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In zsh,

echo "hello" 1>&1 1>&1 1>&1 | cat

prints hello 8 times, while

echo "hello" 1>&1 1>&1 1>&1 1>&1 | cat

prints hello 16 times. So hello is printed 2^n times, where n is equal to the number of 1>&1 in the above pipe.

What I am looking for? Multiple sources suggest that the order in which the pipes+redirections occur is:

"The standard input, standard output, or both of a command shall be considered to be assigned by the pipeline before any redirection specified by redirection operators that are part of the command"

src: https://pubs.opengroup.org/onlinepubs/9699919799.2008edition/utilities/V3_chap02.html#tag_18_09_02, https://unix.stackexchange.com/a/672961/456507

The rough way of putting this is: sequence in which redirections and pipelines are processed is "left to right, after a pipe".

Someone in zsh Libera chat IRC suggested that, "echo's fd1 is pointed to what will be cat's fd0" before redirections are processed. Can someone expand that way of wording to include the redirections 1>&1? This is important, because I think if one can word it, then one can word it similarly for other redirections and pipelines and understand what is going on. Feel free to use some fictitious C/C++ pointer terminology if you feel like!

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  • ksh prints 'hello' once. So does bash. So does dash. Commented Oct 14, 2021 at 1:07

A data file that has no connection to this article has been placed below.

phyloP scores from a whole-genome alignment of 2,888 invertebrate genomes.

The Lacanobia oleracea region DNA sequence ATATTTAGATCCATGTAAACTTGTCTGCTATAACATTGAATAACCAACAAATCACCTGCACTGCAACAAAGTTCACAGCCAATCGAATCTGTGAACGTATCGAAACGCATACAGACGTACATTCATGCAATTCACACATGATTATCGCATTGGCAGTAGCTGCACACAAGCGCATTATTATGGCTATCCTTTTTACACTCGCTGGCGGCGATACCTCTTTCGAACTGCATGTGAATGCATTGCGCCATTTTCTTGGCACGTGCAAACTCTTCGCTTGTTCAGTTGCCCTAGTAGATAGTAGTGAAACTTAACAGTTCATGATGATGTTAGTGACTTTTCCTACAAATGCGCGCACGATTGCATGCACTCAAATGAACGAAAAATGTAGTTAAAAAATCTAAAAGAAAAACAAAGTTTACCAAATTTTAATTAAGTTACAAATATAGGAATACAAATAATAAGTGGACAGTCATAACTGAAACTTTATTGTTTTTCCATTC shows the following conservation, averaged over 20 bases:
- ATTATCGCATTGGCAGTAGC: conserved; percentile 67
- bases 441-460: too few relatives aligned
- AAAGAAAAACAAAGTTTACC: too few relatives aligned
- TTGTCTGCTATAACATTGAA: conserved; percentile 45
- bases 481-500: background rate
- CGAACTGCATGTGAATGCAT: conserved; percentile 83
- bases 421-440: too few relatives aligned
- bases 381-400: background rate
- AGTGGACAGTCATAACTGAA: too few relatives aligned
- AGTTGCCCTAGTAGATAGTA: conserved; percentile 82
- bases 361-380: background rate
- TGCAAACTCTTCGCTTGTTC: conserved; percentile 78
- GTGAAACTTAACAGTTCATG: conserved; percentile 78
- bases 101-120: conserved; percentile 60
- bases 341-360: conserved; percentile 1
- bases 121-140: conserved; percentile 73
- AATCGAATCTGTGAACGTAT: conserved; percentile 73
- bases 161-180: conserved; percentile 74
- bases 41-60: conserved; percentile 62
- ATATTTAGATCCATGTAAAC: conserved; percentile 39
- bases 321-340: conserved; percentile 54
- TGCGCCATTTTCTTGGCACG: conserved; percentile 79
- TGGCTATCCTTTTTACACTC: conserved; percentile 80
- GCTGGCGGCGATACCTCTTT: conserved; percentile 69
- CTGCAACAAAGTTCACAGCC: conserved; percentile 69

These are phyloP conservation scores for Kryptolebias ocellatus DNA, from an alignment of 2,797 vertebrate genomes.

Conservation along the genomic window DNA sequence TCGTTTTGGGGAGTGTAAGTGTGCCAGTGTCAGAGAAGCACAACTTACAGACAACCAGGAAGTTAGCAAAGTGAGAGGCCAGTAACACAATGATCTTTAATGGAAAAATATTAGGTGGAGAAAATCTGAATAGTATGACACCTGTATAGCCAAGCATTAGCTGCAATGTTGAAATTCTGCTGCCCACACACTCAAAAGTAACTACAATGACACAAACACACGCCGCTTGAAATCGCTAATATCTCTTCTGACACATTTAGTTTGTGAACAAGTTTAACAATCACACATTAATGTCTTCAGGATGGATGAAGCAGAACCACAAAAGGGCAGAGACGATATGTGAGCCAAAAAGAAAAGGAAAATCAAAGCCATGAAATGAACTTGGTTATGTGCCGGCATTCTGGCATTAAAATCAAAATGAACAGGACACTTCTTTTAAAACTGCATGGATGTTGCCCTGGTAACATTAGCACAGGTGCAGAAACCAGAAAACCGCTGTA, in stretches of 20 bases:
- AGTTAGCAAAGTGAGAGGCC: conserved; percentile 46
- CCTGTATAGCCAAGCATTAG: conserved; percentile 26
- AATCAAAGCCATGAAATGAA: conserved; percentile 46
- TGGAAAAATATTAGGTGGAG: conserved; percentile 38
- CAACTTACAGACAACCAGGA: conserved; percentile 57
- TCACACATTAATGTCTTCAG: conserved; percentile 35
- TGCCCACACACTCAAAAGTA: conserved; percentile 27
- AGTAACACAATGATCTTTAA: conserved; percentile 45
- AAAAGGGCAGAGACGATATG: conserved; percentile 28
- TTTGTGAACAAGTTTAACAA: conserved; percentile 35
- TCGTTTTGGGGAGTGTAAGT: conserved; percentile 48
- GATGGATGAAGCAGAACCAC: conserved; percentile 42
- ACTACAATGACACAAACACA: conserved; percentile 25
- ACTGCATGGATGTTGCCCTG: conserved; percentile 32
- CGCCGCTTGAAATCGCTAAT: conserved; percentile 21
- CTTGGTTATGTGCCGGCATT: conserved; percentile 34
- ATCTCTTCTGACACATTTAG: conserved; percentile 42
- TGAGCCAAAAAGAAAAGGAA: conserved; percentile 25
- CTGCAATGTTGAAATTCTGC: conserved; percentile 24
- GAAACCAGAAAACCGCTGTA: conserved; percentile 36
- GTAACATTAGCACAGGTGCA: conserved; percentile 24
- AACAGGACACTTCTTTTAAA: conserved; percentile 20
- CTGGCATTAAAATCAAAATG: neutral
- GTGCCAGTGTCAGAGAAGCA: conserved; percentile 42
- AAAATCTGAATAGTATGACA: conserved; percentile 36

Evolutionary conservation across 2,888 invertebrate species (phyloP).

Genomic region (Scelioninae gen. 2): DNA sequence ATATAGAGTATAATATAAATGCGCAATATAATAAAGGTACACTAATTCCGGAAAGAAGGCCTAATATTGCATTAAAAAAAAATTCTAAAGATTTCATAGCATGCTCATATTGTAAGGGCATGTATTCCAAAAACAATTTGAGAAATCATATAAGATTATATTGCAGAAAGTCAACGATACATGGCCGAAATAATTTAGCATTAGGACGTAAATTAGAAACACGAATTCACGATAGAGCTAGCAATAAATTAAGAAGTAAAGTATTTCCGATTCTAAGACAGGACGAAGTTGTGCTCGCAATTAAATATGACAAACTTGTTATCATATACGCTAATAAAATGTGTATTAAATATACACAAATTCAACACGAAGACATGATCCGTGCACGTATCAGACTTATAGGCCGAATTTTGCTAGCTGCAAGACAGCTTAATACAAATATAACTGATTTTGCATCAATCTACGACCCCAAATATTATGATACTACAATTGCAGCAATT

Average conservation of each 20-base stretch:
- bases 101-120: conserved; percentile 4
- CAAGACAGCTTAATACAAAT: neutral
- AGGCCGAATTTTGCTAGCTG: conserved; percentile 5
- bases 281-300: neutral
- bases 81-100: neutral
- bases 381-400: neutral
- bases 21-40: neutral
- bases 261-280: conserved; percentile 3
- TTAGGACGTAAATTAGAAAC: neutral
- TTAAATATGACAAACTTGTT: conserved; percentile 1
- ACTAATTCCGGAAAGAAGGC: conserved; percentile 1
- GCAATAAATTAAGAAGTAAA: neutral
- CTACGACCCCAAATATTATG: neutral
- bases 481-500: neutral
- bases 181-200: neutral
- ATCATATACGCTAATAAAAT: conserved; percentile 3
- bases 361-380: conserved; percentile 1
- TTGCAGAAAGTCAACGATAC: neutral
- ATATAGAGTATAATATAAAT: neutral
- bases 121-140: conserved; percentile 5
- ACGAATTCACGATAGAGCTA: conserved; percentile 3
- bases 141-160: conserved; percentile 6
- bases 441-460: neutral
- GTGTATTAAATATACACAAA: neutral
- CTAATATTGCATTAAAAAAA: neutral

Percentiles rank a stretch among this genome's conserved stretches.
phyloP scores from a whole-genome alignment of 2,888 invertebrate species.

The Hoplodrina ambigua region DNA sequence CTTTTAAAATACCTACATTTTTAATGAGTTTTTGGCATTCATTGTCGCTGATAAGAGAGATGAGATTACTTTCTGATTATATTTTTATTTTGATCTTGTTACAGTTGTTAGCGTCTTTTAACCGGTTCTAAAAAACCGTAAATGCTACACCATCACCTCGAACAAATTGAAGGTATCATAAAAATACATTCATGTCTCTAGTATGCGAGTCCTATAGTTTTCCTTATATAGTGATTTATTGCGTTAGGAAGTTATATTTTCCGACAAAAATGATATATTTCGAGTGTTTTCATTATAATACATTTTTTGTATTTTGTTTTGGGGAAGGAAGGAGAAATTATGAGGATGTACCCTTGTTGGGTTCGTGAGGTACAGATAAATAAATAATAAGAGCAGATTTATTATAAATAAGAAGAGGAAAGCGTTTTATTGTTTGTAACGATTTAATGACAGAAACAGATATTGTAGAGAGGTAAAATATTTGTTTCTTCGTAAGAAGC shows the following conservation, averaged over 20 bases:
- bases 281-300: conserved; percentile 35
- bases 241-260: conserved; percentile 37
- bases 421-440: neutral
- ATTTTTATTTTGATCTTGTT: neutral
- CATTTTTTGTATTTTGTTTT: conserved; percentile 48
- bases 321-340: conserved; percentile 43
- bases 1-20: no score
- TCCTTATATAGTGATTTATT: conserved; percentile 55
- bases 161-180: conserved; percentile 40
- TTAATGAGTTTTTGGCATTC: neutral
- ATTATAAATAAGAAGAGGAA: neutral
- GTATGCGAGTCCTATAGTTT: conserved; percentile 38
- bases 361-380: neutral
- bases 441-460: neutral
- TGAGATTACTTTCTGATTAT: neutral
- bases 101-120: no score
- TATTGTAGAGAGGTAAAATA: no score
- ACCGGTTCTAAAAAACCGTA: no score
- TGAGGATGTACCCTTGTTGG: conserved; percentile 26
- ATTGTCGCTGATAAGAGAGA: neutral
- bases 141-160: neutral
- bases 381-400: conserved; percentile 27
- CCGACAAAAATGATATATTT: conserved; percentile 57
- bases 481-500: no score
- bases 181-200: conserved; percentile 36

• @MarcWilson Yep, zsh has multios feature which is enabled by default. Am looking for someone to word it in a way that can enable imagining a flow diagram each time I look at zsh redirections and pipes. Check my other recent questions on zsh, they make the head scratch. Like this: unix.stackexchange.com/questions/672939/…
    – codepoet
    Commented Oct 14, 2021 at 1:10
  • @reportaman I've yet to find any reason to bother with zsh. Every time I look at it, it's another incompatibility with the rest of the world. You might as well use fish. Commented Oct 14, 2021 at 15:14

1 Answer 1

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This behavior is specific to the multios feature which is specific to zsh. So other documentation, such as the POSIX specification, won't help you that much. Zsh is POSIX-compliant in this respect when multios is turned off, so the POSIX behavior does give part of the story, but only part.

The most natural way to understand redirections, both with and without multios, is with an imperative mindset. Redirections of a command are processed from left to right (except that the pipes go first), and each redirection modifies the state of the process. Here's what the shell does.

  1. Initially the command has the same file descriptors open as the code surrounding it.

  2. If the command is on the right-hand side of a pipe, connect the read side of the pipe to file descriptor 0 (standard input). If the command is on the left-hand side of a pipe (including |&), connect the write side of the pipe is connected to file descriptor 1 (standard output).

  3. Apply redirections in order. Here I'm only listing the main relevant cases. See the manual for a complete list of redirection operators. N stands for zero or more digits or for a file descriptor variable. M stands for one or more digits and FILENAME stands for a file name (which can be a process substitution).

    • N<&M duplicates file descriptor M to N, i.e. N becomes connected to whatever M is connected to. Whatever was previously connected to file descriptor N no longer matters.
    • N<FILENAME opens FILENAME for input and connects it to file descriptor N. Whatever was previously connected to file descriptor N no longer matters.